On the table is a modified half-season schedule (82 games) starting in July that might confine teams to a handful of markets and venues in Florida, Texas, and Arizona before baseball returns to its home stadiums. It appears the games will be “crowdless.” But the thinking is that little wrinkle wouldn't stop millions of us already “jonesing” baseball from watching the games on TV.
Ironically, athletes have long told us they “block out the crowd” when at the plate or at the free throw line. With this “experience bending” new model, now they won't have to.
The concept is already underway in Taiwan where officials have placed “cardboard fans” around the stadium to simulate a crowd. CNN reports German football is using similar tricks to make Borussia-Park look more normal and hospitable (and the “fake fans” raise money for local charities).
According to Tim Booth of the Detroit News, another problem with “crowdless baseball” is that any sound – arguments with umps, profanities – will be amplified, and likely audible to the TV viewing audience. Perhaps they may have to pipe in crowd noise, but that's what “experience bending” is all about – finding workarounds to the way things used to be done.
And an adjunct industry to sports, of course, is gambling – especially given the lack of any games these past few months. If you know sports bettors, you know they'll wager on just about anything – whether the next out is a fly ball, the next play is a run or a pass, or whether the next vendor in the aisle will be selling popcorn.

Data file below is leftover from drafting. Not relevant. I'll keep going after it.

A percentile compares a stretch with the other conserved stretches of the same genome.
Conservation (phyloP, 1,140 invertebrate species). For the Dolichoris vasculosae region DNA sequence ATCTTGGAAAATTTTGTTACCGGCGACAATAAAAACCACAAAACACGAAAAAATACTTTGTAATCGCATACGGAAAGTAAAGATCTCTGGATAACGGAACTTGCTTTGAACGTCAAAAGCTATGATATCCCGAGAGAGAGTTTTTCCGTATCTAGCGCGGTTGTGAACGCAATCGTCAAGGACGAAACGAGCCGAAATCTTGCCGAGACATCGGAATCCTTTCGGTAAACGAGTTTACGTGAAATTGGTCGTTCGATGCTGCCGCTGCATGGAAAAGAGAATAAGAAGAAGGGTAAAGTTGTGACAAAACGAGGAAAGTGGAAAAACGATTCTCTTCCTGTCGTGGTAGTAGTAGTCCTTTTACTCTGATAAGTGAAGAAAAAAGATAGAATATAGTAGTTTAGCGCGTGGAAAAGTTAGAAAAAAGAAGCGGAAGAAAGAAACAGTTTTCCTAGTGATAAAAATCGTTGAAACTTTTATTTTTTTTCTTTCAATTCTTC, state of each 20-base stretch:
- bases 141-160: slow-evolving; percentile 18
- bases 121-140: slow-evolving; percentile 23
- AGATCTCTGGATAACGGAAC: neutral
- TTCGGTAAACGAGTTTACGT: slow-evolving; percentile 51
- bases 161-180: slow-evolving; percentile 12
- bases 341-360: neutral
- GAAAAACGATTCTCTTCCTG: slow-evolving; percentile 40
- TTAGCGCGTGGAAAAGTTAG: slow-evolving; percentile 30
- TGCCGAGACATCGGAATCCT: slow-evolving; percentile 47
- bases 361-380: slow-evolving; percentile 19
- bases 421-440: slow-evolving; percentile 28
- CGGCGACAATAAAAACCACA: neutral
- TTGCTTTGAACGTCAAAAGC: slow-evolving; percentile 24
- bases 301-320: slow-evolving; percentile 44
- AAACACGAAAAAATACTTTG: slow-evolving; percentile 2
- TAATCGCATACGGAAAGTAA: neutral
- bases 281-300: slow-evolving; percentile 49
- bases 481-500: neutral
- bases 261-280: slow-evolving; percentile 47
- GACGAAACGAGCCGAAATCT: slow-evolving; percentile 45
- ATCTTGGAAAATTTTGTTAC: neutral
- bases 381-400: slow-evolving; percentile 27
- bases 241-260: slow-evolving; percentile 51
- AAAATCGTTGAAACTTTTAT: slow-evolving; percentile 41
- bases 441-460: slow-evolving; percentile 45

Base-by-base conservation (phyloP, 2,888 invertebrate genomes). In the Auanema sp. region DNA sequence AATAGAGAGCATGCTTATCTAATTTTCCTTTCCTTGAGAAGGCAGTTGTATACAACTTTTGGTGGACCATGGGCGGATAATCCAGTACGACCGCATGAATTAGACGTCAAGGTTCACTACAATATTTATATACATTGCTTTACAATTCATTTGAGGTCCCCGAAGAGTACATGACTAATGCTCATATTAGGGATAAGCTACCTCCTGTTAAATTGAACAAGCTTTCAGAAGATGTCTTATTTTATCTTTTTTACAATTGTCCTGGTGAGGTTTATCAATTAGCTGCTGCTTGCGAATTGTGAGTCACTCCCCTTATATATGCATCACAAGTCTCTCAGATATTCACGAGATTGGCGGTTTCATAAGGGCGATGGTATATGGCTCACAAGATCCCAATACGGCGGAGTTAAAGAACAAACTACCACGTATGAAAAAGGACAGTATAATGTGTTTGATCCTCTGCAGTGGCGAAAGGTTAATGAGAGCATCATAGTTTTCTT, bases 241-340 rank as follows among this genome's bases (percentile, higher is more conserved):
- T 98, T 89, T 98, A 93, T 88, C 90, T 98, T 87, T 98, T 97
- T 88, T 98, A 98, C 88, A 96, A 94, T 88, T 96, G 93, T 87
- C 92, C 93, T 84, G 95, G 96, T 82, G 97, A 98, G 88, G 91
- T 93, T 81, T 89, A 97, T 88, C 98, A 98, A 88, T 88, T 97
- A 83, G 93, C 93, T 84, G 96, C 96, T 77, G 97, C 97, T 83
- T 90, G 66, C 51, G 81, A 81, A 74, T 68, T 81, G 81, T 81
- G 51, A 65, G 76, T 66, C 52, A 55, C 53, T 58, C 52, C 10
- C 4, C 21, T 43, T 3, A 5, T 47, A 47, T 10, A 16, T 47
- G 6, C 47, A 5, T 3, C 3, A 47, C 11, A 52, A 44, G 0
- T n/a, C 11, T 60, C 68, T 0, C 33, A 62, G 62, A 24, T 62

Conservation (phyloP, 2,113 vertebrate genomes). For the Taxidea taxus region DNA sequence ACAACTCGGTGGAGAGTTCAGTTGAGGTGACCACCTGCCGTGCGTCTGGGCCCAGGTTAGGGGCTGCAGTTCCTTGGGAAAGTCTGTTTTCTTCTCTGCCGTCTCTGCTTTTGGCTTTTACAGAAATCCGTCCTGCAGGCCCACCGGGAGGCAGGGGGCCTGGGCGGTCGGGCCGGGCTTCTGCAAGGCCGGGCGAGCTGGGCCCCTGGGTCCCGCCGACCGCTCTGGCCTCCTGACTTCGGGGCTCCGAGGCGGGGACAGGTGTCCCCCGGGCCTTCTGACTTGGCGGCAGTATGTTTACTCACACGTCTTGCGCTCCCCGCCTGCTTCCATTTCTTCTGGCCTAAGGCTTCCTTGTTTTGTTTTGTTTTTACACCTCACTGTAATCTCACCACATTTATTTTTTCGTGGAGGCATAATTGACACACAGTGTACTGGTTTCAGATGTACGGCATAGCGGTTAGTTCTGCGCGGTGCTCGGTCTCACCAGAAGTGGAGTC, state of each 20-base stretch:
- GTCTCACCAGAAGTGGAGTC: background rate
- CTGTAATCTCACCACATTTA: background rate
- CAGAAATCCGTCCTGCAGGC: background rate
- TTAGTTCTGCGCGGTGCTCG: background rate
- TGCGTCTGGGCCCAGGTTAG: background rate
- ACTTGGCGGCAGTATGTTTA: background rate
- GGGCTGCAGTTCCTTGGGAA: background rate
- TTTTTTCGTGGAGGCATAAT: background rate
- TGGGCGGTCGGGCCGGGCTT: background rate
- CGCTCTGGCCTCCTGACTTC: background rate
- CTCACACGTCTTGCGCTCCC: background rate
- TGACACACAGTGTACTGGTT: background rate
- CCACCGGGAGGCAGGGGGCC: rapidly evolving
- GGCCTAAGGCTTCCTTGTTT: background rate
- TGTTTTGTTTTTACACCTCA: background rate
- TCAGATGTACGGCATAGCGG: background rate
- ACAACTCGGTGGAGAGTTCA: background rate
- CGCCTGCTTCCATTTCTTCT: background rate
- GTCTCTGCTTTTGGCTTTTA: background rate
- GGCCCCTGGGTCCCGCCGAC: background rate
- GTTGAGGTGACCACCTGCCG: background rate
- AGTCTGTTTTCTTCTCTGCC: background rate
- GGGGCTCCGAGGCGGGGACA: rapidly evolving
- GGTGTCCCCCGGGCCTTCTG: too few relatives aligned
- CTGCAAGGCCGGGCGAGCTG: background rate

So, what have these dyed-in-the-wool sports gamblers been betting on since the outbreak of COVID-19? According to Morning Consult research presented by Statista, they're doubling down on the virus – that is, stats that cover the numbers of infections, deaths, statewide progress (or lack of it), and other bizarre details. A close second is politics, followed by betting on the weather. Check out what these desperate sports gamblers are doing on the chart below:
It's apparently so bad that bettors are gambling about Reality TV, E-Sports, and even “competitive eating” – as in, how many hot dogs can be consumed in 60 seconds?
But that speaks to the core tenet of “experience bending.” You have to be clever, industrious, out of the box, and a bit of a gambler yourself to find a way to keep your business alive during the pandemic.
Radio broadcasters will no doubt be tasked with helping local businesses, retailers, and event marketers come up with novel answers, clever solutions, effective promotions, and inventive ideas to attract fans and their hard-earned money to this “new normal.”
The winners in this process will find a way to innovate themselves out of the ashes – and hopefully, radio can help them make it happen.
The last word on this comes once again from Val Geller with a reminder that not every idea is necessarily a good idea. Here's a gem from a 3-star Michelin eatery in Washington, D.C., hoping to make an artistic point about social distancing – perhaps “a bend too far.”
— Valerie Geller (@vgeller) May 13, 2020